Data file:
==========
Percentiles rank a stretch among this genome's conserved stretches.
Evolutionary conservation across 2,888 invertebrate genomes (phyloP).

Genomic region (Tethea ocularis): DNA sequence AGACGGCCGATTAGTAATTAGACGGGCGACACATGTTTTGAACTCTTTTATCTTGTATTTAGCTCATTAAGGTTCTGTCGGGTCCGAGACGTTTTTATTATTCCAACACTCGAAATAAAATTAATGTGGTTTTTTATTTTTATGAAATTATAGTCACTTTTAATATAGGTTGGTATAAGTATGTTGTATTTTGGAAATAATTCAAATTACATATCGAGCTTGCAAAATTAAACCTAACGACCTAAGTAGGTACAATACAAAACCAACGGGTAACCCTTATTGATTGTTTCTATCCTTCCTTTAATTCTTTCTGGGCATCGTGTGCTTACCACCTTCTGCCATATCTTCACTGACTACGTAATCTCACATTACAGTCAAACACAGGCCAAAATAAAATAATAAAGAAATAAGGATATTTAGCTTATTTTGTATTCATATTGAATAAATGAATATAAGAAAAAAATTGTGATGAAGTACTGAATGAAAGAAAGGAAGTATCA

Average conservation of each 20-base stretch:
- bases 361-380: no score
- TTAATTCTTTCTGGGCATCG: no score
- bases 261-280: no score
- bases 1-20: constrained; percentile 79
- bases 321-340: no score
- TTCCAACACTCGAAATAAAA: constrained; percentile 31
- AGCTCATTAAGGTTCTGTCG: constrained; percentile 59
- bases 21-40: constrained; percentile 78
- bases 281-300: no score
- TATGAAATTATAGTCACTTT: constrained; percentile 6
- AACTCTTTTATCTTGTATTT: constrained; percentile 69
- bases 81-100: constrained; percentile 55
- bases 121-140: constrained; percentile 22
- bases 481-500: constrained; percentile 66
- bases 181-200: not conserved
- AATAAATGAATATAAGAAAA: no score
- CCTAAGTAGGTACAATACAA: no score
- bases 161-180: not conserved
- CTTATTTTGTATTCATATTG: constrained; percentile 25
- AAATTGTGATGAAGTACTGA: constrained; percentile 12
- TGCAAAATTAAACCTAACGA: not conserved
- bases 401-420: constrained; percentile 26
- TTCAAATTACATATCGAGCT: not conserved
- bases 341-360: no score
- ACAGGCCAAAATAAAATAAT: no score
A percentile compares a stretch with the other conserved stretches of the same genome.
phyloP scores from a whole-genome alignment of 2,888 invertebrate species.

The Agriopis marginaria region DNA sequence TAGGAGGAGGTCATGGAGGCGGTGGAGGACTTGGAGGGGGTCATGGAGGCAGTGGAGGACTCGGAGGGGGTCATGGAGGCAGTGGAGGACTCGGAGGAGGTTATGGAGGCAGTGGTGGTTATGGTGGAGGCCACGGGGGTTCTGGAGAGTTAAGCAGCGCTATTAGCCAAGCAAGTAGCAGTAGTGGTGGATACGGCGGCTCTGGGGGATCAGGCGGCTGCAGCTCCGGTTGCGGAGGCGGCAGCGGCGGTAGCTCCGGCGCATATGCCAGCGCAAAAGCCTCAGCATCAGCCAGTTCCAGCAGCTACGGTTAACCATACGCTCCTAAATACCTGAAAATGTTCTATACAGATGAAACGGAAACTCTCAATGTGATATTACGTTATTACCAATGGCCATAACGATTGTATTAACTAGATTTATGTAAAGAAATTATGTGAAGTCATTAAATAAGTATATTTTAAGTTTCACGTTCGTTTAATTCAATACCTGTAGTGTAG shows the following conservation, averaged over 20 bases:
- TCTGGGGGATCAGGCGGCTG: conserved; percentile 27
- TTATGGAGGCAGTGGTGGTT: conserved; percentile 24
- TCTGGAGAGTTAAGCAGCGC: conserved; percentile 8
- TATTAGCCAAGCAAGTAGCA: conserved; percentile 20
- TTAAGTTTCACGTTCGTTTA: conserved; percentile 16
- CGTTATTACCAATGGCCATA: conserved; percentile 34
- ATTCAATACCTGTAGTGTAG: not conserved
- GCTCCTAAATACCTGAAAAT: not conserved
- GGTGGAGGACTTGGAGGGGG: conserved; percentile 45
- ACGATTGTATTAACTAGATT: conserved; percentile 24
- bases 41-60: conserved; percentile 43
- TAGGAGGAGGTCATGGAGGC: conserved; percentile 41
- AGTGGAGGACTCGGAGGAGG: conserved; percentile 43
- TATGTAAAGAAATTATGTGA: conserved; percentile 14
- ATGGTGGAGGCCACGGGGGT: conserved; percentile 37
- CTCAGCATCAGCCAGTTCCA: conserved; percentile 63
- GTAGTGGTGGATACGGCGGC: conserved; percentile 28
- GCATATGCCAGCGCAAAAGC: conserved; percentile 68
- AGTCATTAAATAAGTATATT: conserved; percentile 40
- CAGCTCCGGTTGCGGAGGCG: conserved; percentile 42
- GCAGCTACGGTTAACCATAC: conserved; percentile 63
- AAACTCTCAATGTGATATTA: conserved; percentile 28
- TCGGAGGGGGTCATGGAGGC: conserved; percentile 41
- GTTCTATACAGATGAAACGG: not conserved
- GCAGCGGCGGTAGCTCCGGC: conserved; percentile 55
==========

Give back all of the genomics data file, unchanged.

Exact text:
Percentiles rank a stretch among this genome's conserved stretches.
Evolutionary conservation across 2,888 invertebrate genomes (phyloP).

Genomic region (Tethea ocularis): DNA sequence AGACGGCCGATTAGTAATTAGACGGGCGACACATGTTTTGAACTCTTTTATCTTGTATTTAGCTCATTAAGGTTCTGTCGGGTCCGAGACGTTTTTATTATTCCAACACTCGAAATAAAATTAATGTGGTTTTTTATTTTTATGAAATTATAGTCACTTTTAATATAGGTTGGTATAAGTATGTTGTATTTTGGAAATAATTCAAATTACATATCGAGCTTGCAAAATTAAACCTAACGACCTAAGTAGGTACAATACAAAACCAACGGGTAACCCTTATTGATTGTTTCTATCCTTCCTTTAATTCTTTCTGGGCATCGTGTGCTTACCACCTTCTGCCATATCTTCACTGACTACGTAATCTCACATTACAGTCAAACACAGGCCAAAATAAAATAATAAAGAAATAAGGATATTTAGCTTATTTTGTATTCATATTGAATAAATGAATATAAGAAAAAAATTGTGATGAAGTACTGAATGAAAGAAAGGAAGTATCA

Average conservation of each 20-base stretch:
- bases 361-380: no score
- TTAATTCTTTCTGGGCATCG: no score
- bases 261-280: no score
- bases 1-20: constrained; percentile 79
- bases 321-340: no score
- TTCCAACACTCGAAATAAAA: constrained; percentile 31
- AGCTCATTAAGGTTCTGTCG: constrained; percentile 59
- bases 21-40: constrained; percentile 78
- bases 281-300: no score
- TATGAAATTATAGTCACTTT: constrained; percentile 6
- AACTCTTTTATCTTGTATTT: constrained; percentile 69
- bases 81-100: constrained; percentile 55
- bases 121-140: constrained; percentile 22
- bases 481-500: constrained; percentile 66
- bases 181-200: not conserved
- AATAAATGAATATAAGAAAA: no score
- CCTAAGTAGGTACAATACAA: no score
- bases 161-180: not conserved
- CTTATTTTGTATTCATATTG: constrained; percentile 25
- AAATTGTGATGAAGTACTGA: constrained; percentile 12
- TGCAAAATTAAACCTAACGA: not conserved
- bases 401-420: constrained; percentile 26
- TTCAAATTACATATCGAGCT: not conserved
- bases 341-360: no score
- ACAGGCCAAAATAAAATAAT: no score
A percentile compares a stretch with the other conserved stretches of the same genome.
phyloP scores from a whole-genome alignment of 2,888 invertebrate species.

The Agriopis marginaria region DNA sequence TAGGAGGAGGTCATGGAGGCGGTGGAGGACTTGGAGGGGGTCATGGAGGCAGTGGAGGACTCGGAGGGGGTCATGGAGGCAGTGGAGGACTCGGAGGAGGTTATGGAGGCAGTGGTGGTTATGGTGGAGGCCACGGGGGTTCTGGAGAGTTAAGCAGCGCTATTAGCCAAGCAAGTAGCAGTAGTGGTGGATACGGCGGCTCTGGGGGATCAGGCGGCTGCAGCTCCGGTTGCGGAGGCGGCAGCGGCGGTAGCTCCGGCGCATATGCCAGCGCAAAAGCCTCAGCATCAGCCAGTTCCAGCAGCTACGGTTAACCATACGCTCCTAAATACCTGAAAATGTTCTATACAGATGAAACGGAAACTCTCAATGTGATATTACGTTATTACCAATGGCCATAACGATTGTATTAACTAGATTTATGTAAAGAAATTATGTGAAGTCATTAAATAAGTATATTTTAAGTTTCACGTTCGTTTAATTCAATACCTGTAGTGTAG shows the following conservation, averaged over 20 bases:
- TCTGGGGGATCAGGCGGCTG: conserved; percentile 27
- TTATGGAGGCAGTGGTGGTT: conserved; percentile 24
- TCTGGAGAGTTAAGCAGCGC: conserved; percentile 8
- TATTAGCCAAGCAAGTAGCA: conserved; percentile 20
- TTAAGTTTCACGTTCGTTTA: conserved; percentile 16
- CGTTATTACCAATGGCCATA: conserved; percentile 34
- ATTCAATACCTGTAGTGTAG: not conserved
- GCTCCTAAATACCTGAAAAT: not conserved
- GGTGGAGGACTTGGAGGGGG: conserved; percentile 45
- ACGATTGTATTAACTAGATT: conserved; percentile 24
- bases 41-60: conserved; percentile 43
- TAGGAGGAGGTCATGGAGGC: conserved; percentile 41
- AGTGGAGGACTCGGAGGAGG: conserved; percentile 43
- TATGTAAAGAAATTATGTGA: conserved; percentile 14
- ATGGTGGAGGCCACGGGGGT: conserved; percentile 37
- CTCAGCATCAGCCAGTTCCA: conserved; percentile 63
- GTAGTGGTGGATACGGCGGC: conserved; percentile 28
- GCATATGCCAGCGCAAAAGC: conserved; percentile 68
- AGTCATTAAATAAGTATATT: conserved; percentile 40
- CAGCTCCGGTTGCGGAGGCG: conserved; percentile 42
- GCAGCTACGGTTAACCATAC: conserved; percentile 63
- AAACTCTCAATGTGATATTA: conserved; percentile 28
- TCGGAGGGGGTCATGGAGGC: conserved; percentile 41
- GTTCTATACAGATGAAACGG: not conserved
- GCAGCGGCGGTAGCTCCGGC: conserved; percentile 55